Having Faith In The Polar Girls' Prison

by Cathleen With | Literature & Fiction |
ISBN: 9780670068456 Global Overview for this book
Registered by Pooker3 of Winnipeg, Manitoba Canada on 3/23/2009
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This book is in a Controlled Release! This book is in a Controlled Release!
1 journaler for this copy...
Journal Entry 1 by Pooker3 from Winnipeg, Manitoba Canada on Monday, March 23, 2009
Birthday present. Yay!

I wonder why no picture showed up here. How irksome!

Edited to add: Updated the cover pic August 5/10 - ain't technology grand!

Journal Entry 2 by Pooker3 from Winnipeg, Manitoba Canada on Saturday, April 18, 2009
I have to say that I am totally impressed with this "first" novel. Although I requested it for my birthday, I did have some reservations. The first was on seeing the author's photo on the jacket flap. One look at this blonde woman with the mischievous smiling face and I thought, "What could she possibly really know about teenaged girls living up north (even though she has apparently worked as a teacher in Inuvik)?" The other was her choice of Trista's name. How cutsie, I thought. Tyler too for that matter. I imagine that it is hard to come up with names for one's characters that fit perfectly with their stories and are believable to the reader. When I first came upon "Trista", I gave a little inward groan thinking I would never warm to this kid saddled as she was with this "amateurish" name. But I did love the cover jacket and I was intrigued by a coming-of-age story set in the North. And I do like to support new authors by buying their books.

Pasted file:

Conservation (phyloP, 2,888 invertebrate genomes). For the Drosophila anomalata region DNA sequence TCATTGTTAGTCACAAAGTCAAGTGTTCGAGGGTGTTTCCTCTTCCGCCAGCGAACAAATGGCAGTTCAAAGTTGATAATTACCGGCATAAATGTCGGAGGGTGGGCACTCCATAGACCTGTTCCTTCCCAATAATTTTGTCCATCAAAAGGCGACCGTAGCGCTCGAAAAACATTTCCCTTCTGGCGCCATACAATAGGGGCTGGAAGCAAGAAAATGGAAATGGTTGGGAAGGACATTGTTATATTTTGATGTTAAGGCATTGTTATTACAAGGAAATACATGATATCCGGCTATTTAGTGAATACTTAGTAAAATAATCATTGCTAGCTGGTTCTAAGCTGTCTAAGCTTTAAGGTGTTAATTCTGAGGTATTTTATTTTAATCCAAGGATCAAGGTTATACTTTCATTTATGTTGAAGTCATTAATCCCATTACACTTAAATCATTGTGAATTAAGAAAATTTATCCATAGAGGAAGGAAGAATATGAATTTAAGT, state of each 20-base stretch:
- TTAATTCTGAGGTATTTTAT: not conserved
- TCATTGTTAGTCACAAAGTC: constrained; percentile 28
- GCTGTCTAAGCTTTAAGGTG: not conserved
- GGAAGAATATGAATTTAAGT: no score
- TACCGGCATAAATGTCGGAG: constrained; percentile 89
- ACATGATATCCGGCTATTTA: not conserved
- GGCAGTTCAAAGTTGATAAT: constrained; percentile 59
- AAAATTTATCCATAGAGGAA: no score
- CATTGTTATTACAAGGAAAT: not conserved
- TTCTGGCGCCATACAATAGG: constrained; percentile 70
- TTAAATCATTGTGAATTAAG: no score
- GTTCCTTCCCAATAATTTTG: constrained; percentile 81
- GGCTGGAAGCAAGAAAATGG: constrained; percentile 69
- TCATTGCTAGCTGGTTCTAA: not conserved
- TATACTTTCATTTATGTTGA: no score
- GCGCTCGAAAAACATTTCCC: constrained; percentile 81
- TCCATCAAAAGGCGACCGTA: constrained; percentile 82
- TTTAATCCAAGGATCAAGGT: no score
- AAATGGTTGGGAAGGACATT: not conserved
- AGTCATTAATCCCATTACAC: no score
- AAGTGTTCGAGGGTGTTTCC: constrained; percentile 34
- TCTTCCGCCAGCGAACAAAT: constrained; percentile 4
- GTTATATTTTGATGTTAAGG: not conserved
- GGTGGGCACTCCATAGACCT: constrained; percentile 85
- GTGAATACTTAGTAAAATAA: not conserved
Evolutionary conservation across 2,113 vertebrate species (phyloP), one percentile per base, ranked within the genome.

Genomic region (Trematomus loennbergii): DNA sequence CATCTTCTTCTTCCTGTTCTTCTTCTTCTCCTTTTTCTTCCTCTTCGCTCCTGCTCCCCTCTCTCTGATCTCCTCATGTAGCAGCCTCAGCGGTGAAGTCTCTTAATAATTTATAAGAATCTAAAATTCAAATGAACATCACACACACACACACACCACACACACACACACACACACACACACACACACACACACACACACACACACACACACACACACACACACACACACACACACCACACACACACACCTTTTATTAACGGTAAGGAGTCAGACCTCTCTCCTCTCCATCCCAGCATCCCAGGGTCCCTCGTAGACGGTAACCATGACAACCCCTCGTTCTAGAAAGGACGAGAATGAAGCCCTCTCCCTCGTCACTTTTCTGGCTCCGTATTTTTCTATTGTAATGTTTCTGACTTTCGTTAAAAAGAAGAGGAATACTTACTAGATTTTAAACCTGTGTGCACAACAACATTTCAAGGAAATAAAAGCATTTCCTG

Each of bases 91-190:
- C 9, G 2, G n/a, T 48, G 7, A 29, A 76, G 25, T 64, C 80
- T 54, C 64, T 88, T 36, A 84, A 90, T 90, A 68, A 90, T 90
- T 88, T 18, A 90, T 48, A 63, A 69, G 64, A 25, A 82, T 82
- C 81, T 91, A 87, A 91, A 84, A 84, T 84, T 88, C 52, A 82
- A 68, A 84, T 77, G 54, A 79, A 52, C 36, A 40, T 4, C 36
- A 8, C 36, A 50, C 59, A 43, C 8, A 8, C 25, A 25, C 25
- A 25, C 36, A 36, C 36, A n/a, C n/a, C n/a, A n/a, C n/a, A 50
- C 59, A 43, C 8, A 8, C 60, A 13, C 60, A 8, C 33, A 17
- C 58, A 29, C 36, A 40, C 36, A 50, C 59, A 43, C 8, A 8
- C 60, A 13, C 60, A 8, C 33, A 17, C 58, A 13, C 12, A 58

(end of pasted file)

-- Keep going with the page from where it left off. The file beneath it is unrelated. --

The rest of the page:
Well shame on me for making such a judgment based on first impressions - in this case the author's looks of all things. While I haven't lived up north and, as such, wouldn't have the foggiest idea myself what life would really be like there, With sold me on her version. I could easily envision the setting and the people and their predicaments. Her characters rang true to me. I especially loved the Snow Nanuks. As for Trista herself, she became as real to me as any kid I know. Sometimes I didn't like or understand her but With made me care about her.

In my job, I have occasion to meet young woman like Trista who come from broken homes and backgrounds of abuse and poverty and neglect. They do really stupid things and get themselves into more trouble than they can ever get out of, because they don't know anything else. They don't know how to parent because they weren't parented and they'll have children whose chances are next to zero. Most days I lament that we allow this to happen. Some days I just want to take these kids home with me and love them, because I imagine that's all they ever really needed and it didn't take me too long to want to take Trista home.

Objectively, I know that is not the answer for Trista or kids like her. Trista has to come to terms with her own circumstances and, especially, what she has done, including that which put her in the Polar Girls' facility and the responsibility of having given life to a profoundly damaged child - one which she is ill-equipped to ever parent. She has to let go of her fantasy world to have any chance of making it in the real one. Following Trista on that personal journey was extremely painful and yet not without some tentative inklings of hope.

I really enjoyed this read and will keep an eye out for With's previously published short story collection and will eagerly anticipate whatever she produces next.

Journal Entry 3 by Pooker3 at Winnipeg, Manitoba Canada on Wednesday, May 13, 2009

Released 13 yrs ago (5/13/2009 UTC) at Winnipeg, Manitoba Canada



Faith and the Polar Girls are on their way to visit John Mutford in Yellowknife. I hope you enjoy the book John!

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